Sprint School is cool for kids

Young riders enjoy top class track coaching

At first glance the DHL Sprint School looks like an attempt to nurture a new generation of British track talent, but dig a little deeper and it’s clear that this a secondary consideration for the creators of this unique initiative.


In terms of international success, track cycling is easily Britain’s most successful sport at present. The British team stunned the track world with a tally of seven golds among the 11 medals it won at the World Championships in April, and hopes are now sky high for an impressive haul from the Beijing Olympics.

The three year project has just come to the end of a first season which saw six Sprint School meetings take place at the Newport Velodrome in South Wales. The project sees organisers inviting each of the UK’s track leagues to send two boys and two girls aged 12 – 15 to the day-long events.

At each Sprint School the youngsters work on their bike-handling skills, learn to identify and maintain bike components, compete with each other on static roller bikes, get advice on nutrition and training from elite British riders and coaches, and – best of all as far as they are concerned – spend plenty of time riding the Velodrome track.

The idea for the school is a simple one according to the man behind it, Guy Elliot, CEO ofthe North European arm of logistics giant DHL. “There are already rugby skills schools for youngsters and David Beckham has his soccer academy, this is basically the only track cycling equivalent,” he explains.

As a club cyclist, a well connected fan of track cycling and the head of a major business, Guy was in a position to provide the impetus – and the finance – to get the Sprint School concept off the ground. However, he insists that the programme operates as a three-way collaboration.

“We couldn’t have made it happen without Face Partnership [an events and management company specialising in cycling] and [British Cycling’s] Talent Team. At DHL we are very proud of the fact that we are not simply a sponsor, it was our idea and with our partners we run the programme.”

Up to 70 children attend each event and Guy insists that there is a high degree of rotation among the youngsters, with leagues sending as many different faces as possible to each event. “It’s not just about athletic ability,” he explains. “While we do give talented youngsters who are not part of British Cycling’sdevelopment programme a second chance to show what they can do in front of our national coaches, we are just as happy to see children of lesser ability here, learning how to ride on a track and enjoying themselves. Sprint School is intended to be as inclusive as possible, it’s about the kids reaching their own potential, so we positively welcome those of lesser ability.”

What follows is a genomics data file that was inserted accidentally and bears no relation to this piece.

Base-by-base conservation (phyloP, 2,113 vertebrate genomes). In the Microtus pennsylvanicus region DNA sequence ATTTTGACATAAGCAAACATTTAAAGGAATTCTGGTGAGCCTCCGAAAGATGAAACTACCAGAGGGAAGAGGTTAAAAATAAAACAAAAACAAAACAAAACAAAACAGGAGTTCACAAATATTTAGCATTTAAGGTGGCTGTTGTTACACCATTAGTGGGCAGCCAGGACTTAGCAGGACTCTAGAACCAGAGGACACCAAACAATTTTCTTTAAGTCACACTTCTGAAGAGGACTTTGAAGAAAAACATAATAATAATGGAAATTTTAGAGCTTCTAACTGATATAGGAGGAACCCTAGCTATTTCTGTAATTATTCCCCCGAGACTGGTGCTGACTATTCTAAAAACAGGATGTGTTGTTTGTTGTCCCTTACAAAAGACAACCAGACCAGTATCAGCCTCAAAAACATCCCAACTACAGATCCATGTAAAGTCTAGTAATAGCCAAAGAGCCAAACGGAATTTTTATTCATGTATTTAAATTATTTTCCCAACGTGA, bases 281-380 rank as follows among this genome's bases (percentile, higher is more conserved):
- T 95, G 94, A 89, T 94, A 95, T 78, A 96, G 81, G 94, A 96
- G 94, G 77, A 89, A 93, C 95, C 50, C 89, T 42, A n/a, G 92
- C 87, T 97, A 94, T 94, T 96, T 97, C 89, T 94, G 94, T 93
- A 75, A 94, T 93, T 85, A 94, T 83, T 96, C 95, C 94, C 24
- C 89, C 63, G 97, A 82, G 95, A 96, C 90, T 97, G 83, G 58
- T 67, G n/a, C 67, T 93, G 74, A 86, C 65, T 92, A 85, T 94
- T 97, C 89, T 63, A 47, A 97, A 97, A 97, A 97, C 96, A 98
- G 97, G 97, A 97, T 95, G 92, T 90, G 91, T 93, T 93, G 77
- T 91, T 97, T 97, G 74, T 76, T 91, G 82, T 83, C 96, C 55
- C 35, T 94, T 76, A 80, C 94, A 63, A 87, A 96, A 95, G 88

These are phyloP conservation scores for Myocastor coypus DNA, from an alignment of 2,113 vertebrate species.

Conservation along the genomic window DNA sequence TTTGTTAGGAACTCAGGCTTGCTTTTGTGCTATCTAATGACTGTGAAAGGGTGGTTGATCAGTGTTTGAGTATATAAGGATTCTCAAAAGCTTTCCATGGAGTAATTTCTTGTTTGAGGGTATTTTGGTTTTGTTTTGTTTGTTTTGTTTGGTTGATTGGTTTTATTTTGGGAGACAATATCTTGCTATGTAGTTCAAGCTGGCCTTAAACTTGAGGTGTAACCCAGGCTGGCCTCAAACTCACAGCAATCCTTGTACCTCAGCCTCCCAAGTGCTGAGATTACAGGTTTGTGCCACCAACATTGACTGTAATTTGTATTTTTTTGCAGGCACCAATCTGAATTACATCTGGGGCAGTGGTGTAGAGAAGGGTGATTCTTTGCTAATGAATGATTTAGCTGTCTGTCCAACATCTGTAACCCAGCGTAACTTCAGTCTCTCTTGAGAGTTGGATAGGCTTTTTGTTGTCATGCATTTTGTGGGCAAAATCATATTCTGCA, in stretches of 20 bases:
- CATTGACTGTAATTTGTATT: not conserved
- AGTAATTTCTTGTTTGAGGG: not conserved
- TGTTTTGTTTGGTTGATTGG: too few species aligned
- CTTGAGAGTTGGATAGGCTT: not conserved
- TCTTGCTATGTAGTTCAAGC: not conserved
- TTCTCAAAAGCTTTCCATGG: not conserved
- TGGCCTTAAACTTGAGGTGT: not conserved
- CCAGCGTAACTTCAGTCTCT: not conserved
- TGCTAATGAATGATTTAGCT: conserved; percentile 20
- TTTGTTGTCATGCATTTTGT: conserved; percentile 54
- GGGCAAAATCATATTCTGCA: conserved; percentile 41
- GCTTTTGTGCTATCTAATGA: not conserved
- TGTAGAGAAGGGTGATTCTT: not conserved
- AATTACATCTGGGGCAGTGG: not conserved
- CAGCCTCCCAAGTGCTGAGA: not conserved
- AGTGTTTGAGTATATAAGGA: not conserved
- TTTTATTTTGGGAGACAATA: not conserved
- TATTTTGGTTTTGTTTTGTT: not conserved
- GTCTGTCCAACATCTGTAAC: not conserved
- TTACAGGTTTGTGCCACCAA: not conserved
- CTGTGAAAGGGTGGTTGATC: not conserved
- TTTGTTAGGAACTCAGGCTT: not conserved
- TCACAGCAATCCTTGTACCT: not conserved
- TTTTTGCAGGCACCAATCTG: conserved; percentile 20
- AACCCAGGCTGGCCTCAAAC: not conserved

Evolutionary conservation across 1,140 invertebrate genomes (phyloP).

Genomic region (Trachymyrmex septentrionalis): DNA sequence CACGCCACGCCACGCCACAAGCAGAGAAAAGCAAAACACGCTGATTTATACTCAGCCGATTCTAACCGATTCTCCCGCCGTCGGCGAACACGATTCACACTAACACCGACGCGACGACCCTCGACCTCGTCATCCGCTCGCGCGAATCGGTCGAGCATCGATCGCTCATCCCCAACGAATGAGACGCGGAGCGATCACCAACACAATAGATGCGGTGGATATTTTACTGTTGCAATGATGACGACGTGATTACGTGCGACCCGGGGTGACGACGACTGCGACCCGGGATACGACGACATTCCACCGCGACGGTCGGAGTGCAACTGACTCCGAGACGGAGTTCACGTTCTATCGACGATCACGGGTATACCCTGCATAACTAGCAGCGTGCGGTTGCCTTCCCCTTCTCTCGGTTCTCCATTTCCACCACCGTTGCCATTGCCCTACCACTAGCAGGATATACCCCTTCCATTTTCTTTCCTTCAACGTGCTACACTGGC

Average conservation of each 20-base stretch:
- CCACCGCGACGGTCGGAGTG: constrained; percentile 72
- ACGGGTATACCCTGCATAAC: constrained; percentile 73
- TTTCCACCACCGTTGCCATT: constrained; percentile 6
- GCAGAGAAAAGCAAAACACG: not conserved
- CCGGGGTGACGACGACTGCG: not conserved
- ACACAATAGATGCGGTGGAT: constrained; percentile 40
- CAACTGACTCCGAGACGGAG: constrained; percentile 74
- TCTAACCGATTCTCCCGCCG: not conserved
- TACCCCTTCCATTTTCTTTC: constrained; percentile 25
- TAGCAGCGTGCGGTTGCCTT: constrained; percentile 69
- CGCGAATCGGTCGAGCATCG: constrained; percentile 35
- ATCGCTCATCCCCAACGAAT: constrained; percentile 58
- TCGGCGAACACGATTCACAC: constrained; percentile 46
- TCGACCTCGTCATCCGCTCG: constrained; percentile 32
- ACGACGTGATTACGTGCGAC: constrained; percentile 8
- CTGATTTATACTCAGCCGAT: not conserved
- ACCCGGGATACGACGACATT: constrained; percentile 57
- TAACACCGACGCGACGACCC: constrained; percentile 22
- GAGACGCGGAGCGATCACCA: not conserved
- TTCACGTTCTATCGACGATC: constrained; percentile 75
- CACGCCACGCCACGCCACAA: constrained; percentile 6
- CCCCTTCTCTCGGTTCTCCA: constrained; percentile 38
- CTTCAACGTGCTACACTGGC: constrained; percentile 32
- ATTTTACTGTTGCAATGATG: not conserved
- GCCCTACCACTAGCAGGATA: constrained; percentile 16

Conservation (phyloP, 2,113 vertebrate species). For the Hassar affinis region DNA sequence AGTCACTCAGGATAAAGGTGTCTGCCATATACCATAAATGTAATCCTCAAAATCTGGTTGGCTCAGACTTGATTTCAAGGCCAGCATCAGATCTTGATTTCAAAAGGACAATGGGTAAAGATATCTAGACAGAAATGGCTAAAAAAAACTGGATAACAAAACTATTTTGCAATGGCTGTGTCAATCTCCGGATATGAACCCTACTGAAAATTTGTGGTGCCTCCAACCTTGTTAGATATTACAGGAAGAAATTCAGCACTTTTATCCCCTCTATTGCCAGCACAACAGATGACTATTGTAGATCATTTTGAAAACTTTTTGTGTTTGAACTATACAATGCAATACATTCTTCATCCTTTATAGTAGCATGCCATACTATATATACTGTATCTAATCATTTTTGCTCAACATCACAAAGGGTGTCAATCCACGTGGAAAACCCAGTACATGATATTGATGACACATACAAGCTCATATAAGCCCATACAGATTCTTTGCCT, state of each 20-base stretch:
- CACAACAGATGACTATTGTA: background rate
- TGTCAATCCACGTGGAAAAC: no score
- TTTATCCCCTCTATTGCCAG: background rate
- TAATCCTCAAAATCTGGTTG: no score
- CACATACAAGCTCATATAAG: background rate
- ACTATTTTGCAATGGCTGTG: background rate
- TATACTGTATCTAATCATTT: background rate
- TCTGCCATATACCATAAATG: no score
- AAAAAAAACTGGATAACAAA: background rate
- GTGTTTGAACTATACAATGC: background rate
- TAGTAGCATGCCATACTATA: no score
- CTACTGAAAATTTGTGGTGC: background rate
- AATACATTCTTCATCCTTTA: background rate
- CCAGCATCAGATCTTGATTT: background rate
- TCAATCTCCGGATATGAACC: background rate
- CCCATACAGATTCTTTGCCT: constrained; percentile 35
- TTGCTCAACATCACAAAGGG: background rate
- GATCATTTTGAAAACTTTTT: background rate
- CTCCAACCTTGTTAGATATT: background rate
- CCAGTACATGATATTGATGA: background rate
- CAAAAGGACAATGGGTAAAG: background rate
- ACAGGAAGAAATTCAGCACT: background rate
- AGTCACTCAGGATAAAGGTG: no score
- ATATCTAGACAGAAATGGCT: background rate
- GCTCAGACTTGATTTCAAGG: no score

Inevitably, however, talent will out and British Cycling’s National Youth Sport Coach Geoff Cooke says he has been particularly impressed by some of the girls who have attended the school. “They have improved out of sight,” he says. “But it helps when they’ve got champions like Vikki Pendleton, Anna Blyth and Craig McLean riding alongside them, offering them advice!”

Geoff, himself, has a wealth of high level experience to pass on the youngsters. With 28 national track titles to his name, the first of which was gained in 1963, he has been an Olympic coach for decades and is clearly revelling in his present role, one which put his retirement plans on hold.

Of the present generation of British Stars, Commonwealth gold and Olympic silver medallist Craig MacLean is just one of the mentors providing expertise and no small measure of inspiration to the kids. “It’s great to be able to help the riders with practical advice and it’d be nice to be able to inspire some of them to future success,” he says. “The mentality in the UK is geared towards time trialling but if we can get more kids to go down the sprinting route then even if they don’t specialise in it, it’s always a useful attribute to have for other forms of bike racing. You just have to look the Australian system which has produced the likes of McEwen and O’Grady to see that.”

As for the kids themselves, it was clear that they were having the time of their lives at Sprint School. A trio of boys from the Solihull Cycling Club; Joe (13), Ben (14) and James (13) were relishing the chance to race on the boards.

“It’s exciting out on the track and we get loads of tips about racing and nutrition,” said Ben. They even said they’d given up on burgers based on the advice of their Skill School mentors, so clearly they are taking the advice seriously!

Laura, aged 13, and 11 year-old Megan from the Kirkby Cycling Club were also enjoying the opportunity to ride at speed on the banked track. “It’s fun, we get to make new friends but the best thing is that we do loads of riding” said Laura.

Parents of course are the unsung heroes of this type of project, and for many like Tina and Ian Latham from Bolton, that has meant many hours spent on the motorway ferrying son Chris to and from all six of Skill School events. “You’ve got to be dedicated, as parents, to do all this travelling but Chris has learned so much that’ it’s definitely been worth it,” said Ian.

Half of the meetings were originally scheduled to take place at the Manchester Velodrome – much handier for the Lathams – before refurbishment of the track meant they were reallocated to Newport.


Those based in the north will potentially have one more trip down the M5 this year in October, when the Sprint School riders will get the chance to show what they’ve learned in a Keirin competition during the Future Revolution meeting. It will be a chance to see some potential stars of the future, but more importantly as far as the Skill School project is concerned, to see a group of young riders having fun while striving to reach their potential, whatever that happens to be.